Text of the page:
And the way sportswriters and photographers covered them.

Tom Mattingly is the author of “The Tennessee Football Vault: The Story of the Tennessee Volunteers, 1891-2006” (2006), to be published in second edition in 2009, and “Tennessee Football: The Peyton Manning Years” (1998). He still reads long-ago microfilm about UT football and basketball at local libraries. He may be reached at tjmshm@comcast.net. His News Sentinel blog is called “The Vol Historian.”

© 2008 govolsxtra.com. All rights reserved. This material may not be published, broadcast, rewritten or redistributed.

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Comments » 10

eutefan writes:

Gawd, this makes me feel old. I was there during those days Mattingly writes of, rubbing elbows with West, Riggs, Mr. Siler, Haywood Harris, Gus Manning and others in the press box.

Lots of great... and heart-breaking memories... from those days.

ktemaque1 writes:

Back in the days before I even got to go to a UT game, I would always look for the "Dyer-Gram" on Sunday morning so that I could see exactly what happened in Saturday's game. Between that and "Whatta Life" featuring Polly Pipp from Inskip, Mr. Dyer kept me informed and entertained for many years! He was an institution and a blessing to all of us!

WeLoveTennesseeVols writes:

What will people say about this crowd at the News Sentinel when they are gone? Will they have as much class or will people feel less inspired?

eutefan writes:

in response to ktemaque1:

Back in the days before I even got to go to a UT game, I would always look for the "Dyer-Gram" on Sunday morning so that I could see exactly what happened in Saturday's game. Between that and "Whatta Life" featuring Polly Pipp from Inskip, Mr. Dyer kept me informed and entertained for many years! He was an institution and a blessing to all of us!

Polly Pipp from Inskip was a Hugh Allen creation, not Dyer's.

Two problems with old age: Loss of memory, and I forget the other one.

eutefan writes:

in response to WeLoveTennesseeVols:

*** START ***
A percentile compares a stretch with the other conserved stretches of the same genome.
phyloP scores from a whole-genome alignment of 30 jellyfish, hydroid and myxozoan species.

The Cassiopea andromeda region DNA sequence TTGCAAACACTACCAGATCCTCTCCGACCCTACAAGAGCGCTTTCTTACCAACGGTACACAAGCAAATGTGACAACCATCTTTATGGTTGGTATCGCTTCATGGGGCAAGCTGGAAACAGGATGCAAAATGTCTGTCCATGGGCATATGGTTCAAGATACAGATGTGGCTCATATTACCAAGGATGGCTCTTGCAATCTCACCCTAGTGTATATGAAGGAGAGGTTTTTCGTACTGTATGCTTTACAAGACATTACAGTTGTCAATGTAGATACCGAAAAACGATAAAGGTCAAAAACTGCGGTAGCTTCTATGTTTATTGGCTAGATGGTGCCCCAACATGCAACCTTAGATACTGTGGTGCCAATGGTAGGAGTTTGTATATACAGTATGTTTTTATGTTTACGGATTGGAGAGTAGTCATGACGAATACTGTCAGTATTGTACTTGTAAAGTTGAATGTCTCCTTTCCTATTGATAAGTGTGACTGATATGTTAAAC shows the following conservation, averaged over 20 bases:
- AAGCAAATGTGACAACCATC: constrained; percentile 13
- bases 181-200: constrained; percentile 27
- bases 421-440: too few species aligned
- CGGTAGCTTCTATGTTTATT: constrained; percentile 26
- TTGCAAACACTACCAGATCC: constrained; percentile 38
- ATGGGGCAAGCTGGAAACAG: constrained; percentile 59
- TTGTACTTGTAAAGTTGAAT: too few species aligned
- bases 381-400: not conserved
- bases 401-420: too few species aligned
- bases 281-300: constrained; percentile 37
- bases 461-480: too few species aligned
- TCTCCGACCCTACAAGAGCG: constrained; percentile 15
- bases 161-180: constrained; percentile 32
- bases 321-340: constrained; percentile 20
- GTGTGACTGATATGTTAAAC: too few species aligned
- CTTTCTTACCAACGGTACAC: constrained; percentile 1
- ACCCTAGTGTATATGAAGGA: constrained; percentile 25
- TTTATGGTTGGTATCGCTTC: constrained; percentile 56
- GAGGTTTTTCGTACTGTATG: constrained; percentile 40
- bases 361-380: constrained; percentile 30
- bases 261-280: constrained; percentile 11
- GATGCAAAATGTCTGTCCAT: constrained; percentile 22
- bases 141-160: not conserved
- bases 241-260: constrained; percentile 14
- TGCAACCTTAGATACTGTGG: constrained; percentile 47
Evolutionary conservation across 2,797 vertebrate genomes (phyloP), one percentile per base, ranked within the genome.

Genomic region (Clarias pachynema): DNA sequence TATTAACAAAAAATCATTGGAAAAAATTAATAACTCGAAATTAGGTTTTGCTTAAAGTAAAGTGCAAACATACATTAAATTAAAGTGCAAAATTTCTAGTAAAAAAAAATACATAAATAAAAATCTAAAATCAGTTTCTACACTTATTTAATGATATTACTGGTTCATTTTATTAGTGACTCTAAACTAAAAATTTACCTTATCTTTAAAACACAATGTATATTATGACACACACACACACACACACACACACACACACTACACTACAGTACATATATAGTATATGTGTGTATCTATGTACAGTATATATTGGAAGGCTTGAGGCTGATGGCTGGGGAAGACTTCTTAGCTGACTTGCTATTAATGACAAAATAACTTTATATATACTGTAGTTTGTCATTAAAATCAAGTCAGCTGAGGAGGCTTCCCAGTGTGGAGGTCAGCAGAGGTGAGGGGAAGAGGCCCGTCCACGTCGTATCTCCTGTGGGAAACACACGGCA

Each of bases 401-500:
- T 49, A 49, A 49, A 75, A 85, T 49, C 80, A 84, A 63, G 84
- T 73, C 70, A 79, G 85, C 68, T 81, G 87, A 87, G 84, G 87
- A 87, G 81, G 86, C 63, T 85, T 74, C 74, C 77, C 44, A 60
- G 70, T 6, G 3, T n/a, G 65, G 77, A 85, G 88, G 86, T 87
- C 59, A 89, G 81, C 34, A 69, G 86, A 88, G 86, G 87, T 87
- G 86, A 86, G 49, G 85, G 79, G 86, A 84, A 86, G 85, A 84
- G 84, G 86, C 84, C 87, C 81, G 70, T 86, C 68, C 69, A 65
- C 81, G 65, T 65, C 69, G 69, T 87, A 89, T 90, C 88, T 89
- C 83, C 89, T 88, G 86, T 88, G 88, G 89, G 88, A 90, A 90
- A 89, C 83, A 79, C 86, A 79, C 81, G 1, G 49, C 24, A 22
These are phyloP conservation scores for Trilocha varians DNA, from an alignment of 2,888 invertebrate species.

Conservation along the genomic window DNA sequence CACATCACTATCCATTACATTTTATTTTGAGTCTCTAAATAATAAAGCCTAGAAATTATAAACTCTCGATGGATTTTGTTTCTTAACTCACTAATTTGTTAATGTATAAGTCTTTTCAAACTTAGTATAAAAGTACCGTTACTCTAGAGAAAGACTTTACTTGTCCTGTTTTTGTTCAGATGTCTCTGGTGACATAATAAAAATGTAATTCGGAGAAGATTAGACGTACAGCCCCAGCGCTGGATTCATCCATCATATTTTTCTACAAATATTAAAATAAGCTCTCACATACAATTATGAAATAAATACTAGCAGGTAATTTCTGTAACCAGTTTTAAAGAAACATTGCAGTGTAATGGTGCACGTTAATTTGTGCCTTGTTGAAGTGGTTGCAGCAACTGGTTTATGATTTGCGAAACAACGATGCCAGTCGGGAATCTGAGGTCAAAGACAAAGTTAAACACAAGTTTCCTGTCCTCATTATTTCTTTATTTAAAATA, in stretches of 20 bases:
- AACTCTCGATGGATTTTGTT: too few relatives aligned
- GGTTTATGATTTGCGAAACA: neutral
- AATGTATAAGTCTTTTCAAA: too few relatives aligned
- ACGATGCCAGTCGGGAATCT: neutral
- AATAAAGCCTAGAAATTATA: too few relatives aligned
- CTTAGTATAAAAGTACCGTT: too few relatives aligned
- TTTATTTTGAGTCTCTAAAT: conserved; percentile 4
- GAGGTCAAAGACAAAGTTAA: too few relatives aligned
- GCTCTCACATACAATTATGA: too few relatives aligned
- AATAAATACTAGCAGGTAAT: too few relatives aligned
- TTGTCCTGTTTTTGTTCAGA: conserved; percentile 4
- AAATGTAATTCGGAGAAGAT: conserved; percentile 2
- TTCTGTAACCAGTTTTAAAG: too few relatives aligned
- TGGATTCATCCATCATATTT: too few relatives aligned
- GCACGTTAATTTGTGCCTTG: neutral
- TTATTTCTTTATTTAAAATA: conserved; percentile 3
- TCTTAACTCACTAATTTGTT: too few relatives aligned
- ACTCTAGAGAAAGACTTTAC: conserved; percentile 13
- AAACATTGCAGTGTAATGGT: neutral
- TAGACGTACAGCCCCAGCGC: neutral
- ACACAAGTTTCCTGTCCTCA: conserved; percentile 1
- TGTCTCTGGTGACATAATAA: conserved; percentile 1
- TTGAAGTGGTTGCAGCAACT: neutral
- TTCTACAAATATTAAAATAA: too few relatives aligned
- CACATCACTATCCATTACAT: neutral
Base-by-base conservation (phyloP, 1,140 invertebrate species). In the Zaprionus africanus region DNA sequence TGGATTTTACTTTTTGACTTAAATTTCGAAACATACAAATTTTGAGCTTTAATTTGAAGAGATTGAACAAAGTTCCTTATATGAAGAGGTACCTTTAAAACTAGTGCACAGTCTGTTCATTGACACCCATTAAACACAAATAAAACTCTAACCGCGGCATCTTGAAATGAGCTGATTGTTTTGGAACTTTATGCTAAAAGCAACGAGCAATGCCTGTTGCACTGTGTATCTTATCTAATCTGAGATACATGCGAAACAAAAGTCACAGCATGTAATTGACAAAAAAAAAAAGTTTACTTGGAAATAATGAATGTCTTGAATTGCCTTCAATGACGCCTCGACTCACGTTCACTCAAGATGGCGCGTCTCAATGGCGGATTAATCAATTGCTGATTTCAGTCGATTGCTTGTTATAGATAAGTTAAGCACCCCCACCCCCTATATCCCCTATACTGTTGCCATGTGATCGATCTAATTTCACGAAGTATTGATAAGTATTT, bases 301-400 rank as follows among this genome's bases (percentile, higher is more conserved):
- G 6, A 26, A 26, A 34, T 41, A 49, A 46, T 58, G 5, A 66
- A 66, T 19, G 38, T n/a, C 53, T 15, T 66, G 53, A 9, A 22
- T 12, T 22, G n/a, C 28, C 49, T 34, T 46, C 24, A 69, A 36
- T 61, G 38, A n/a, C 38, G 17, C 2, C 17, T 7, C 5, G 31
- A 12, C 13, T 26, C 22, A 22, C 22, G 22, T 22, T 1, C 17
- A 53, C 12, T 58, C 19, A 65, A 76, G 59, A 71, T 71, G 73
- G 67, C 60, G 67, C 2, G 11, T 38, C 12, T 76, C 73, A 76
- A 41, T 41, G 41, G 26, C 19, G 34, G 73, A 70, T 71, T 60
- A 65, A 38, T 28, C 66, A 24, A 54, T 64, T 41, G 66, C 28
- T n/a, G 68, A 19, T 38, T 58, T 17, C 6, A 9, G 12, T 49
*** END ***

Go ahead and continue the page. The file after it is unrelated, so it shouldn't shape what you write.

What will people say about this crowd at the News Sentinel when they are gone? Will they have as much class or will people feel less inspired?

Good question.

I doubt that today's print journalists will ever command the awe and reverence we attached to those scribes of the mid 20th century. In most respects, sports wise, anyway, they were our one and only contact with baseball, football and other major sports, and they were directly responsible for most of the sports legends we hear of today.

Not everyone got to go to Shields-Watkins field on Saturday afternoons, and there was no tv, of course.
We had to depend on the word pictures offered up by the radio broadcasters and/or the print media descriptions.
We had to depend on these folks to supply us with correct information.

Today, the TV viewer at home often has a better picture of what happens than do those in attendance. There's no need for someone else to tell us what happened; we see it ourselves, although it is sometimes difficult to get any two people to agree on what they think the saw, but that's another discussion.

Those guys back in the day were respected, and, for the most part, lived up to their responsibilities.

yeavols#228407 writes:

This might make you feel young again..
http://muschampforut.wordpress.com/

richvol writes:

I couldn't wait to get home from church on Sundays to get my hands on the sports section. The first thing I turned to was Bill Dyer's diagram of the game. You could relive the plays by following his "dyergram" due to how detailed it was.

That was a special time of boyhood heros...and the KNS did a great job of reporting it.

SKO_Vol82 writes:

Fantastic story. Brings back alot of memories. I remember reading the Sunday sports page and many of the features you detail. Oh, those were great times and many fond memories are flooding back to me. Thanks for a nice touch of nostalgia in time that few will wish to remember fondly, or at all.

TheVolMan writes:

in response to WeLoveTennesseeVols:

What will people say about this crowd at the News Sentinel when they are gone? Will they have as much class or will people feel less inspired?

They'll probably laugh about the strange and poorly informed comments like yours as well as those who get riled up with John Adams' columns. I guess it's all part of being a member of the Hater Crowd.

BTW, this was an excellent article on Dyer and the KNS coverage from that era.

AllforTenn writes:

Remember it well. The good old days of sports reporting. The Knoxville Journal had great writers, too. I read the sports sections of both newspapers religiously. I miss that type of reporting.